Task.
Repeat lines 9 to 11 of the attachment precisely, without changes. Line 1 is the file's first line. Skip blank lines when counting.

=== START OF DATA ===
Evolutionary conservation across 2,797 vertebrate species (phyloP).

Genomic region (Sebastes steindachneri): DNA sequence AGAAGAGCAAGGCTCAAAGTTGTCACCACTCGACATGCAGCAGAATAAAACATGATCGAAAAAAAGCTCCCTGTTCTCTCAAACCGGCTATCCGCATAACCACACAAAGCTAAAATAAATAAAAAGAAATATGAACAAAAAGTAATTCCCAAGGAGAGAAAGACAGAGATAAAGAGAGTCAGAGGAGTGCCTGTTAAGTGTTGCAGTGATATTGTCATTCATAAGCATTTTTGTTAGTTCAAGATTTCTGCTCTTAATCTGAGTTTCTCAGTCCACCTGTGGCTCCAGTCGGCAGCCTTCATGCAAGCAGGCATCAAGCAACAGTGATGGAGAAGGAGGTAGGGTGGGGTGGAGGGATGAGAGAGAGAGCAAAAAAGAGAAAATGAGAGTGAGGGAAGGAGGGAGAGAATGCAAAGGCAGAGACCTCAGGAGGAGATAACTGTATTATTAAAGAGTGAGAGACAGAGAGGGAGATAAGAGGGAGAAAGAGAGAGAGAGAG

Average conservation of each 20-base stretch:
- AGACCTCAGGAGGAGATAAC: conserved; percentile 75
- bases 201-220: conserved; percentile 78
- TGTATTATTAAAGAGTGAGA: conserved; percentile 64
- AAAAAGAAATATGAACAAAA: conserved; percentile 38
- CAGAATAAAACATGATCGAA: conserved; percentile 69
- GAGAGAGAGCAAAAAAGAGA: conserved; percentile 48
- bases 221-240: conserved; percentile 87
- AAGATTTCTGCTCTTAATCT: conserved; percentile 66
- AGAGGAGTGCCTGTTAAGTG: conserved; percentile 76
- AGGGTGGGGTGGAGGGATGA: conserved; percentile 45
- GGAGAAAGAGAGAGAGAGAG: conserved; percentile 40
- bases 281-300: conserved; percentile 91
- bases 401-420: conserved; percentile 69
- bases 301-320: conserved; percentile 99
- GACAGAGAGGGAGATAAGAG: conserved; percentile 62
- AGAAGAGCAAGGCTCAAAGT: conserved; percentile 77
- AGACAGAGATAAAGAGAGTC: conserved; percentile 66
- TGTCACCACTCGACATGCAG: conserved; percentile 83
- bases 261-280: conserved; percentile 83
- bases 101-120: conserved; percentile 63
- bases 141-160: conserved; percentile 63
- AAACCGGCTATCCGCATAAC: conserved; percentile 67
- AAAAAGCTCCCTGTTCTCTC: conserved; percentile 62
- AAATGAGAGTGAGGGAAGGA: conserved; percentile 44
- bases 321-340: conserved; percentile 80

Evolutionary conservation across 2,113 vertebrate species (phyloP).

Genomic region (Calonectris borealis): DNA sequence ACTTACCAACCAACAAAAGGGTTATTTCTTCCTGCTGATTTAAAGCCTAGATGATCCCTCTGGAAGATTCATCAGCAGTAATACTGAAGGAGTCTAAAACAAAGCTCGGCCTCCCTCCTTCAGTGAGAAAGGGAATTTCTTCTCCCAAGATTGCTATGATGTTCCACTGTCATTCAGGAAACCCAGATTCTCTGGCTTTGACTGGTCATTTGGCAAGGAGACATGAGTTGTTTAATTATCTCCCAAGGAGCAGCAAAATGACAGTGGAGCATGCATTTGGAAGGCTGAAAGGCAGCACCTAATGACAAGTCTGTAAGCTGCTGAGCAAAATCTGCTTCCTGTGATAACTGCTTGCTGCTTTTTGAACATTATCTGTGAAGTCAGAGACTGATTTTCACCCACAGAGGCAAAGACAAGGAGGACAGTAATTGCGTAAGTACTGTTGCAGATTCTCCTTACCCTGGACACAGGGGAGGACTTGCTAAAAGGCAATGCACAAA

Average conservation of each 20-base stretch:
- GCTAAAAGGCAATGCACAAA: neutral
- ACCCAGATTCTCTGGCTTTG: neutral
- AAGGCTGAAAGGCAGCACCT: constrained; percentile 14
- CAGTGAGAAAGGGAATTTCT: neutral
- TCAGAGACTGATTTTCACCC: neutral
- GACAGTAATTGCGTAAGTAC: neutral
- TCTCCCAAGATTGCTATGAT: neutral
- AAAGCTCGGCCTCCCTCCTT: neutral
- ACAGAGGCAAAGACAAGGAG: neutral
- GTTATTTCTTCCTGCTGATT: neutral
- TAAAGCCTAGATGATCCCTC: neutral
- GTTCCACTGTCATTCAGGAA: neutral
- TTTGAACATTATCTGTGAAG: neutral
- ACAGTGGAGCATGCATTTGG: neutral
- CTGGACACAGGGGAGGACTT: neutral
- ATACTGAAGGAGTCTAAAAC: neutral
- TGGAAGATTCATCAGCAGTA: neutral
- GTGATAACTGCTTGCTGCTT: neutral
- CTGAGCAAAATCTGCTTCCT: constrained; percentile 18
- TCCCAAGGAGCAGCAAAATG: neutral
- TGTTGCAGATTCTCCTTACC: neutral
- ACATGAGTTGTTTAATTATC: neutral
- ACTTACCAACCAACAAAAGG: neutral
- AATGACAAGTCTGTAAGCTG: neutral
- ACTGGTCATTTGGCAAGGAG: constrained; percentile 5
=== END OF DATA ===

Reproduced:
- GAGAGAGAGCAAAAAAGAGA: conserved; percentile 48
- bases 221-240: conserved; percentile 87
- AAGATTTCTGCTCTTAATCT: conserved; percentile 66